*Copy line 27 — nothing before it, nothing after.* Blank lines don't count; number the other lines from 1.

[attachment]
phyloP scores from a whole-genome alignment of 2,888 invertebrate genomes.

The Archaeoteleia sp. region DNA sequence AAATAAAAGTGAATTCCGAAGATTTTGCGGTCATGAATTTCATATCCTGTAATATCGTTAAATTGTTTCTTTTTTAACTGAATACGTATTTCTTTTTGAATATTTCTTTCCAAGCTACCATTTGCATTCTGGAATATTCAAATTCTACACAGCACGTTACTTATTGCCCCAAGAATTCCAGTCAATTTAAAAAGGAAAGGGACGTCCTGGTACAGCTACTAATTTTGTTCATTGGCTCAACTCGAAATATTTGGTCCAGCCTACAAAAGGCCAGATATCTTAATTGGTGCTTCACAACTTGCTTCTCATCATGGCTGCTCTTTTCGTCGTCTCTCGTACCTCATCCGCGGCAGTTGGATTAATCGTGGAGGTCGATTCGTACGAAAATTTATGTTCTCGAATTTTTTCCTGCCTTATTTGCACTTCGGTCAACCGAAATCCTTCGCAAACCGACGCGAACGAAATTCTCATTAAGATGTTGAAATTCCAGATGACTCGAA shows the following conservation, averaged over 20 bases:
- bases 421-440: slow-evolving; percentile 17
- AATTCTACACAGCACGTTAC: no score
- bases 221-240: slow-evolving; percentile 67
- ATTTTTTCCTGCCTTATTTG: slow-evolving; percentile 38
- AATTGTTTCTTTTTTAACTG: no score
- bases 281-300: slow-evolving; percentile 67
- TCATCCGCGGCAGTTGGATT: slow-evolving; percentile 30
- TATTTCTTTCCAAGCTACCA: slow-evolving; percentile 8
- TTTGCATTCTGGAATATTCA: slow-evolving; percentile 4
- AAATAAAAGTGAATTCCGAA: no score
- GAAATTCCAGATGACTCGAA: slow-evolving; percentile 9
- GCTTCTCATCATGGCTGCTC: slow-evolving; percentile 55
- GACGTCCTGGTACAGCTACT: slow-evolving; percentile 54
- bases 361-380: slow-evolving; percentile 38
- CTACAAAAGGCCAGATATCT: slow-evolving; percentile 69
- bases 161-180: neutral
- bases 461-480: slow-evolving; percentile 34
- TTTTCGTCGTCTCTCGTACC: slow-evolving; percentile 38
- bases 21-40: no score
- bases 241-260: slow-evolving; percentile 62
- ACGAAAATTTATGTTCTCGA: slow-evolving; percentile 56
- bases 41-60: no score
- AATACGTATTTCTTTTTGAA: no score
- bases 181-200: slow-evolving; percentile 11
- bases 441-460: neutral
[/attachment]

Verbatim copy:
- bases 441-460: neutral